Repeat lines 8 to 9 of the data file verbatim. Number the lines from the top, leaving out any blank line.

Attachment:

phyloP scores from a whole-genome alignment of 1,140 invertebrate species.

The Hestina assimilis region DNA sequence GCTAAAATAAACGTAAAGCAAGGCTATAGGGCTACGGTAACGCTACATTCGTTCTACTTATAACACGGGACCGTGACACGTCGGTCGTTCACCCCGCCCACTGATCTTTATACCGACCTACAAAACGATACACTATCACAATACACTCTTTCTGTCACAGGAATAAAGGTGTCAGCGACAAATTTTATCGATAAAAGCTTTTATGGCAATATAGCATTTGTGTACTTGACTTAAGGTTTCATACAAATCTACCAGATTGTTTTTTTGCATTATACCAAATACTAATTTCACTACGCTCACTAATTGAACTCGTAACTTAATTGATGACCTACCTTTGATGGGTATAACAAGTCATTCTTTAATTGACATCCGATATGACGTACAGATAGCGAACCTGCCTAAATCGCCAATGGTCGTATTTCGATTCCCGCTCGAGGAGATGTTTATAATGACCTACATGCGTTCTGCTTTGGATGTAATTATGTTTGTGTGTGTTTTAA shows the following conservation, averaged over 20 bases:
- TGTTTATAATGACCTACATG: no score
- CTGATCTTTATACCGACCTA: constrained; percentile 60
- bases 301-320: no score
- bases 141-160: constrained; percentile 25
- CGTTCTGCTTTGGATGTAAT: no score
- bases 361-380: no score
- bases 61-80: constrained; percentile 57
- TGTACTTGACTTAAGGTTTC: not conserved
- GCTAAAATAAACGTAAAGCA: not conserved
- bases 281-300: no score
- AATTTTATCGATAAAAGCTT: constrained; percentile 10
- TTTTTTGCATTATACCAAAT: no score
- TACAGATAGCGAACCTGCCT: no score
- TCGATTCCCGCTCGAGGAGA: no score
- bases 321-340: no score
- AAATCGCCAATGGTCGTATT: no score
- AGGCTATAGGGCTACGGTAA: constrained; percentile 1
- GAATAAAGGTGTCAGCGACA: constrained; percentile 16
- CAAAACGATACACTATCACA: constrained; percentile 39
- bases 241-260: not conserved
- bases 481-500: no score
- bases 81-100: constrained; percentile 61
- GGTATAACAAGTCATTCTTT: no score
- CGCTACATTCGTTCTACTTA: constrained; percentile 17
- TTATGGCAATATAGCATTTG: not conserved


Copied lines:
- bases 361-380: no score
- bases 61-80: constrained; percentile 57